Olympus OMD-EM10 monochrome conversion

The Olympus OMD-EM10 (mark 1) has a built-in monochrome preset called “monotone”. If you select this preset (menu -> Shooting Menu 1 -> Picture Mode -> monotone ) then you get a monochrome view in the rear screen and the EVF. This is really nice, you can visualise exactly what you’ll get in black and white. This is true both for raw and JPEG.

I really like the monochrome conversion built into the camera. I’d be quite happy to use it without further processing but being paranoid I generally shoot in raw format. If I were fool enough to use the Olympus raw conversion software that came with the camera (Olympus Viewer version 3) this would have the advantage of giving a workflow that’s in monochrome from start to end. I’m sensible though so I use Lightroom. The problem is that Lightroom ignores the monochrome conversion done by the camera to the embedded preview in the raw file and just shows me the raw file in colour. Additionally, I don’t get access to the camera’s nice conversion (did I say I liked it?)

So I’ve tried various simple conversions in Lightroom to see how they compare to the camera’s version.

WARNING – the differences between the different versions are quite subtle. You may not see any difference (or a spurious difference) unless you’re using a well set-up monitor. If you’re really interested, email me and I’ll send you full size versions.

The Conversions

The first picture shows the file as converted by the camera:

Olympus out-of-camera monotone rendering
Olympus out-of-camera monotone rendering

The next version is the raw file imported into Lightroom and then desaturated (Saturation slider set to -100). No other adjustments.

Lightroom conversion – desaturated only

It’s close to the in-camera version but slightly lacking in contrast.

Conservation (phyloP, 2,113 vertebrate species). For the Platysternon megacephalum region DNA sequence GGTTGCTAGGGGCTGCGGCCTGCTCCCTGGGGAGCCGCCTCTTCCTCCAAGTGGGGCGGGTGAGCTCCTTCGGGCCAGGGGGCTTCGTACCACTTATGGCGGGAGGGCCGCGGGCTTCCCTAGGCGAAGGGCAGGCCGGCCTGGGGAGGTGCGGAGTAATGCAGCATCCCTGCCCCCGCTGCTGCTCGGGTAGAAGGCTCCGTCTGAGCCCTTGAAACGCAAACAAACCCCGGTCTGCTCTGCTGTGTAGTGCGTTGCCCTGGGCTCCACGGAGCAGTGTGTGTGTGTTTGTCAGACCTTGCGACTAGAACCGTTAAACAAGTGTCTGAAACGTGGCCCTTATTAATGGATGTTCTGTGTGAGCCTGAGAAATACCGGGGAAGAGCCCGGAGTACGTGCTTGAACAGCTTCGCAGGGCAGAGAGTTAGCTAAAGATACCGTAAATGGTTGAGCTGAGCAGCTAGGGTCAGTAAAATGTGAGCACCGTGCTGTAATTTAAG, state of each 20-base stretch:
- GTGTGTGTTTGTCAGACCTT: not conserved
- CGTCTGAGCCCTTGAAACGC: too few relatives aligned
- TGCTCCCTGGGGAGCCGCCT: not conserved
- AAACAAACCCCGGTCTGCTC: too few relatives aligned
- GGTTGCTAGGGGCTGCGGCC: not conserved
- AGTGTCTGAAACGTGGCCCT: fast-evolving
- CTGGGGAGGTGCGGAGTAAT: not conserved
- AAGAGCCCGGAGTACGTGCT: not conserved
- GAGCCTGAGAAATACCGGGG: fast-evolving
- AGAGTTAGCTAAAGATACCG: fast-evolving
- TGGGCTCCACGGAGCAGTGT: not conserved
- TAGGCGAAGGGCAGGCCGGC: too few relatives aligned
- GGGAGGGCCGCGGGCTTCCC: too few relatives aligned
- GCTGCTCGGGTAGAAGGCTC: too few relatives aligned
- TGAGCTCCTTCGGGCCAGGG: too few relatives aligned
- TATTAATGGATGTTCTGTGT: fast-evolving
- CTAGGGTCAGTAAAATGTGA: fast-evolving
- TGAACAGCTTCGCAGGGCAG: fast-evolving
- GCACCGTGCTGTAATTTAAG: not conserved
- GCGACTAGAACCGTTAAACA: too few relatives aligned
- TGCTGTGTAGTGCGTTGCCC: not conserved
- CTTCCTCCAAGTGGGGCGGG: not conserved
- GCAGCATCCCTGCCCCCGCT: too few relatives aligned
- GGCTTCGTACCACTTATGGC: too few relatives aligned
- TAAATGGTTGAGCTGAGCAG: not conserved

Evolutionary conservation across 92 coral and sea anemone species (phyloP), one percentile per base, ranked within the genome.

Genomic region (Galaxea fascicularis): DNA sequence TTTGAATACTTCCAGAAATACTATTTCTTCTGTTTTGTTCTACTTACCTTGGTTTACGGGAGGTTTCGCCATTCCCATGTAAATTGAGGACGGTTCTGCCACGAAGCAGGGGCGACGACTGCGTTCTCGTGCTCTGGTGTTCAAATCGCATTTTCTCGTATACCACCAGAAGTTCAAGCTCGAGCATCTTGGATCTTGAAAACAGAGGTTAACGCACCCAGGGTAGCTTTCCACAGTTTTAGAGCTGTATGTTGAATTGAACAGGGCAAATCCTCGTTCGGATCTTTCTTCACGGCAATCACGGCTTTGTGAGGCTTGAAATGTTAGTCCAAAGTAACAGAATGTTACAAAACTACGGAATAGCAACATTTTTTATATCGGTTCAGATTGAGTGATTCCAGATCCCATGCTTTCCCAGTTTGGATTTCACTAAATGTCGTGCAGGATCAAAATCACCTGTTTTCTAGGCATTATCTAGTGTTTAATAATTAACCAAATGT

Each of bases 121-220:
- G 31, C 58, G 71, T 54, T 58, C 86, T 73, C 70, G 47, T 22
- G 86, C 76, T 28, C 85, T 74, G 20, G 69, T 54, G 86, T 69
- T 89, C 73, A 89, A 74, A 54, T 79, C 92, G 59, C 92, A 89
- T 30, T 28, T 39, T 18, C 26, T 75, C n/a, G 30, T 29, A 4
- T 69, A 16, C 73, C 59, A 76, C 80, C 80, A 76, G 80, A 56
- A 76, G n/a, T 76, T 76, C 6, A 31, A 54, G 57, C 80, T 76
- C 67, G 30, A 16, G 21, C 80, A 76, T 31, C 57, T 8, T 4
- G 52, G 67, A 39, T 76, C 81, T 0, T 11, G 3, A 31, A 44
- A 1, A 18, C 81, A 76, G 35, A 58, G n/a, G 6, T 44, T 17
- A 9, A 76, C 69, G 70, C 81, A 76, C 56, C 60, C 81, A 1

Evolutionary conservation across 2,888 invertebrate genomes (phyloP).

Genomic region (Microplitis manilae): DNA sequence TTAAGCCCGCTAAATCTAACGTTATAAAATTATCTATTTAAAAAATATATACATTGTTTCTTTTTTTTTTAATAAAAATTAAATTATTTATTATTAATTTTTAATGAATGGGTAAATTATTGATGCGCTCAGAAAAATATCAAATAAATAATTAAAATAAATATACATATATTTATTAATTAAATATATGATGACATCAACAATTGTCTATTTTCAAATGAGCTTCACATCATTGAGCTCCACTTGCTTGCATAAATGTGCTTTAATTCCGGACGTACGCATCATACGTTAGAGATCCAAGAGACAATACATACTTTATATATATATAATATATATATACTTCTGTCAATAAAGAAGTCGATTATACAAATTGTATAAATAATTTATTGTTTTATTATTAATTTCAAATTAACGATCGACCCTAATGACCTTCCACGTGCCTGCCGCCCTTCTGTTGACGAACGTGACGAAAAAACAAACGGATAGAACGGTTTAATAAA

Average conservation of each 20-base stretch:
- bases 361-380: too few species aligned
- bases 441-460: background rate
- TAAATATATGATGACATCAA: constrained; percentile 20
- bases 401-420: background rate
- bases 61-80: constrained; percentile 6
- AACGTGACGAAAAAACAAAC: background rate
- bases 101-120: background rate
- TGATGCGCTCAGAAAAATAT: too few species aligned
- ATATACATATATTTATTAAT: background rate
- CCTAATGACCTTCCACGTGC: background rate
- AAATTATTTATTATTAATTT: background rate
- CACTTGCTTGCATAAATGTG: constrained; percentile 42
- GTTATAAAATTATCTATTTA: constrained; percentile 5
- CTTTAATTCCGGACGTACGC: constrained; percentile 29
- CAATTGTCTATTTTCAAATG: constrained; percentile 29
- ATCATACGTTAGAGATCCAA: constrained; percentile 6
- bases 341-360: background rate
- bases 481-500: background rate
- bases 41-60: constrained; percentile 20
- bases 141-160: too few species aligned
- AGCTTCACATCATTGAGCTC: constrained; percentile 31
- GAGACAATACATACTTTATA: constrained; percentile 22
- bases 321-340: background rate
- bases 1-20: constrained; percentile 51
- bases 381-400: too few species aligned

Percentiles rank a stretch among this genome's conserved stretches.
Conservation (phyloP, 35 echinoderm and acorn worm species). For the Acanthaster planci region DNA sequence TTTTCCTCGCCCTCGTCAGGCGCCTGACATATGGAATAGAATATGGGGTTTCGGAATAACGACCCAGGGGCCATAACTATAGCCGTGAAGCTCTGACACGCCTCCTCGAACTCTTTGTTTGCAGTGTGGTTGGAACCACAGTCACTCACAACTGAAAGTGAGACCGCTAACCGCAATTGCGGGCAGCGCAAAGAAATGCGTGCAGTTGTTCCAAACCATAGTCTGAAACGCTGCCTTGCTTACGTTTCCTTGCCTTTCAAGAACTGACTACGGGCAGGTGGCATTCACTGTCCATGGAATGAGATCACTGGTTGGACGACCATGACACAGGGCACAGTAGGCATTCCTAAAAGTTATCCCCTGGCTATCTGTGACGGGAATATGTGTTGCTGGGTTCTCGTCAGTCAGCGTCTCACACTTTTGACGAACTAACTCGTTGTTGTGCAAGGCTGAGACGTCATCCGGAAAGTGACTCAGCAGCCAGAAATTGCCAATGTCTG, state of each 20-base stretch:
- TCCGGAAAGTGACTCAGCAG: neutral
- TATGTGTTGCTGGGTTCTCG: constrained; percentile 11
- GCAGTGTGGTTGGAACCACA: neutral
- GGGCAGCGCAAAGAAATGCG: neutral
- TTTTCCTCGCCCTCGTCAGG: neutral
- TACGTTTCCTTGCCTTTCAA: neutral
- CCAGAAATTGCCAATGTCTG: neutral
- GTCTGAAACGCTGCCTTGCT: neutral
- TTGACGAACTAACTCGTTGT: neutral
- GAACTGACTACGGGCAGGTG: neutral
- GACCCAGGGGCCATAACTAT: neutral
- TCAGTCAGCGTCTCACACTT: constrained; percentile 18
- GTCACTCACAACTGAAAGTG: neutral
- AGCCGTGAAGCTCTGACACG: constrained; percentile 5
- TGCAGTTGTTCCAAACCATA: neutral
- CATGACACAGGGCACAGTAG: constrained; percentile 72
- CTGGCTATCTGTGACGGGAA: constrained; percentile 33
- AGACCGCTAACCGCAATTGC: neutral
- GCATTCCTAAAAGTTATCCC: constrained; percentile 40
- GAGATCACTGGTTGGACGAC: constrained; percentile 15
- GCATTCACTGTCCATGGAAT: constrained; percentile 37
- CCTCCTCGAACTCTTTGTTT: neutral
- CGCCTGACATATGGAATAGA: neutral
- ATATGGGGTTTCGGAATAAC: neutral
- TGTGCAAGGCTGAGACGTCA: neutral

The second version is the first with the addition of increasing Contrast to +20 and adding some sharpening. I used my own standard sharpening settings of:

  • Amount 60
  • Radius 0.5
  • Detail 40
  • Masking 30
Lightroom desaturated, Contrast +20 with sharpening
Lightroom desaturated, Contrast +20 with sharpening

This time it has slightly more contrast than the in-camera conversion but that’s not all. It has a slightly different look to it. I conclude that the Olympus conversion uses a very mild contrast curve but with some extra “look” to it that I can figure out myself. Possibly it’s some difference in the mixing of the colours.

Next version is the raw file converted to monochrome using Lightroom’s “B&W” panel in the Develop module. From the “HSL / Color / B&W” panel I clicked B&W and didn’t do any further adjustments to the colour channels, nor did I do any other adjustments.

Lightroom B+W panel conversion
Lightroom B+W panel conversion

Next, I converted from raw in Lightroom using one of Lightroom’s B+W presets – “B+W Look 4”. This is my favourite Lightroom B+W look, low contrast, dark and gritty with significant vignetting. This is obviously quite different from the Olympus version.

Lightroom conversion – Lightroom B+W Preset 4

Finally, I found it very interesting to look at 100% crops. The sharpening and noise reduction applied by the camera are not nearly so nice as Lightroom when you look close up. These two crops show the out-of-camera version and then the Lightroom version using my standard sharpening settings (Oly first, then LR)

100% crop Olympus rendering
100% crop Lightroom conversion